-U.S. President Donald J. Trump, referring to North Korean Leader Kim Jong-un at a rally in West Virginia
The purpose of this second set of numbers is to illustrate the diplomatic dilemma faced by the United States. At a time when diplomacy is, arguably, more important than at any time in our nation’s history, or at least as important as it has ever been, we have a president that is unprecedentedly unsuited to such a challenge. This same President has done more than any other in US history to single-handedly dismantle all the mechanisms resident in the international order that could be brought to bear on this challenge.
Writing in The Washington Post, Nicholas Burns and Douglas Lute stated that the greatest threat to NATO “is the absence of strong, principled American presidential leadership for the first time in its history.” (“NATO’s biggest problem is President Trump“). While North Korea does not fall under the purview of NATO, the problem is the same. Our allies no longer trust us.
The rhetoric coming thus far from the US President, alternating between petulant schoolyard name-calling and fawning terms of endearment, is disconcerting. While Trump oscillates between issuing threats, cooing love talk, and legitimizing the North Korean regime more than any single world leader since Kim Il Sung, the situation is only growing worse.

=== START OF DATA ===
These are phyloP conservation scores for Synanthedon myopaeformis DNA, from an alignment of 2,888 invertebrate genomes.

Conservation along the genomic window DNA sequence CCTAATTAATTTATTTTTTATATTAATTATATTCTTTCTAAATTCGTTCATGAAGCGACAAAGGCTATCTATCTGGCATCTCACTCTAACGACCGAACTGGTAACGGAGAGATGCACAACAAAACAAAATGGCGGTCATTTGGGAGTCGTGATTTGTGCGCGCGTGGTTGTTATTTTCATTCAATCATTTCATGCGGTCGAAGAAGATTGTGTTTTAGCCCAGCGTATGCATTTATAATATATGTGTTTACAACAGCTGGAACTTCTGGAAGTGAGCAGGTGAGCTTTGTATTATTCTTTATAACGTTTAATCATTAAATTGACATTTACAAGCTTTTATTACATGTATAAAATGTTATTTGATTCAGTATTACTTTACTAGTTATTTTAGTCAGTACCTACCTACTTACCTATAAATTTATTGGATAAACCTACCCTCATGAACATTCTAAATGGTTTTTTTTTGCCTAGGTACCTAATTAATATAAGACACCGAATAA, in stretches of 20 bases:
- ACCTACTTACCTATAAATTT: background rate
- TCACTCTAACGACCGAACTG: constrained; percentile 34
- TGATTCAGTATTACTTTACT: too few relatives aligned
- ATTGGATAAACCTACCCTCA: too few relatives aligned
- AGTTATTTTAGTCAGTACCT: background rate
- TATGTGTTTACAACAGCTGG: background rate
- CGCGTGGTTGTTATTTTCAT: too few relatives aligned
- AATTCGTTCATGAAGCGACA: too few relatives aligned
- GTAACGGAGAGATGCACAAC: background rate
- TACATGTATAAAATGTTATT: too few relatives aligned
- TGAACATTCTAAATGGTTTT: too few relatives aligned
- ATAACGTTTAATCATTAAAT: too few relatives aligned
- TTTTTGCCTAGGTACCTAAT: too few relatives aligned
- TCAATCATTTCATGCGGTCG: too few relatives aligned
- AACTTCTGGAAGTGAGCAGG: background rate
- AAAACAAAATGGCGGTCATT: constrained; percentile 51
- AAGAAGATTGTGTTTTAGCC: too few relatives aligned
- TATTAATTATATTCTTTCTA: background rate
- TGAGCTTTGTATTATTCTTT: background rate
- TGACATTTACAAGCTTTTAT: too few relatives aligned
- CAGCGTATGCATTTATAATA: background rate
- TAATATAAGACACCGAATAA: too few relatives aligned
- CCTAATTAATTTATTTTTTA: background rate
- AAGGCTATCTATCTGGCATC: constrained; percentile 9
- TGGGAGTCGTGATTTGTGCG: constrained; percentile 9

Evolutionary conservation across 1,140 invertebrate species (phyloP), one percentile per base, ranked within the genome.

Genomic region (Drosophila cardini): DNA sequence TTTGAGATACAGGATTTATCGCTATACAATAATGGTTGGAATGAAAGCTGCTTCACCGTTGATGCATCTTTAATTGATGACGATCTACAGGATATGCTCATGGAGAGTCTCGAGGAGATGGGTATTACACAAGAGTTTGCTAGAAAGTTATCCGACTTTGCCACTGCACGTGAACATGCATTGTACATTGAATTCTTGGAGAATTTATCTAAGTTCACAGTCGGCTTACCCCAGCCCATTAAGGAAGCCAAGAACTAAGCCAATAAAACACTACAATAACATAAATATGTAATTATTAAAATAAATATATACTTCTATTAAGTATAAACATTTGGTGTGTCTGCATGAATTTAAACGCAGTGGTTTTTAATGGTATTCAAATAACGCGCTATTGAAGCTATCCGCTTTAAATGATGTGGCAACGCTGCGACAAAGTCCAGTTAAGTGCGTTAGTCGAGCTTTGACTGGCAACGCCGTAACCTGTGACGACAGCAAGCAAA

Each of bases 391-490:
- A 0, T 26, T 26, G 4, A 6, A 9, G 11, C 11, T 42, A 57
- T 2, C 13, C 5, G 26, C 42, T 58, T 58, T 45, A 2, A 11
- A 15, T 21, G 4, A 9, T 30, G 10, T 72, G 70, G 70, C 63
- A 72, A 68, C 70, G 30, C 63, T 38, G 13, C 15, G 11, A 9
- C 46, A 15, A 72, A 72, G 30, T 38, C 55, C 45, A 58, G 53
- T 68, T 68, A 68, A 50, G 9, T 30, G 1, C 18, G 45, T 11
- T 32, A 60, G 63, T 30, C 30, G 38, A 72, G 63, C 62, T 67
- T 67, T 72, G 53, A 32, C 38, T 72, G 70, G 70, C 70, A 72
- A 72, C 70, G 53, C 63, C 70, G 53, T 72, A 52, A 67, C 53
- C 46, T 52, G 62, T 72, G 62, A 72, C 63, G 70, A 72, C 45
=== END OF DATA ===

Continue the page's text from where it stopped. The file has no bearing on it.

The bottom line is that North Korean leader Kim Jong-un is continuing to develop his nuclear weapons capabilities while basking in the glow of international legitimacy that Trump enables with face-to-face summits.
Such meetings were long sought by all three members of the Kim Dynasty but were denied by US leaders, for good reason. Counter to claims from the White House, any president since Truman could have met with the North Korean leader. The North Koreans would have welcomed it. American presidents of the past simply had the requisite level of diplomatic and political savvy to realize it would be a mistake to do so.
The Final Count
A final number to consider is 36,914. This is the number of Americans who died opposing the North Korean regime during the Korean War. Remember that Kim Jong-un, like his father before him, is not a democratically elected leader. He is a despotic continuation of the same tyrannical dynasty started by Kim Il Sung in 1948. Kim Jong-un is responsible for the premeditated murder of countless of his own citizens, to include his own brother. And of Kim Jong-un, Donald J. Trump said proudly, “We fell in love.” Such an attitude is perfectly maladaptive to any outcome other than further encouraging North Korea’s bad behavior.
Before us are two Koreas – one an open, free, and an imperfect but fantastically successful democracy; the other, the most repressive, and dangerous, regime in the world today, an economic basket case. The United States faces three choices, two of which must be avoided at almost any cost.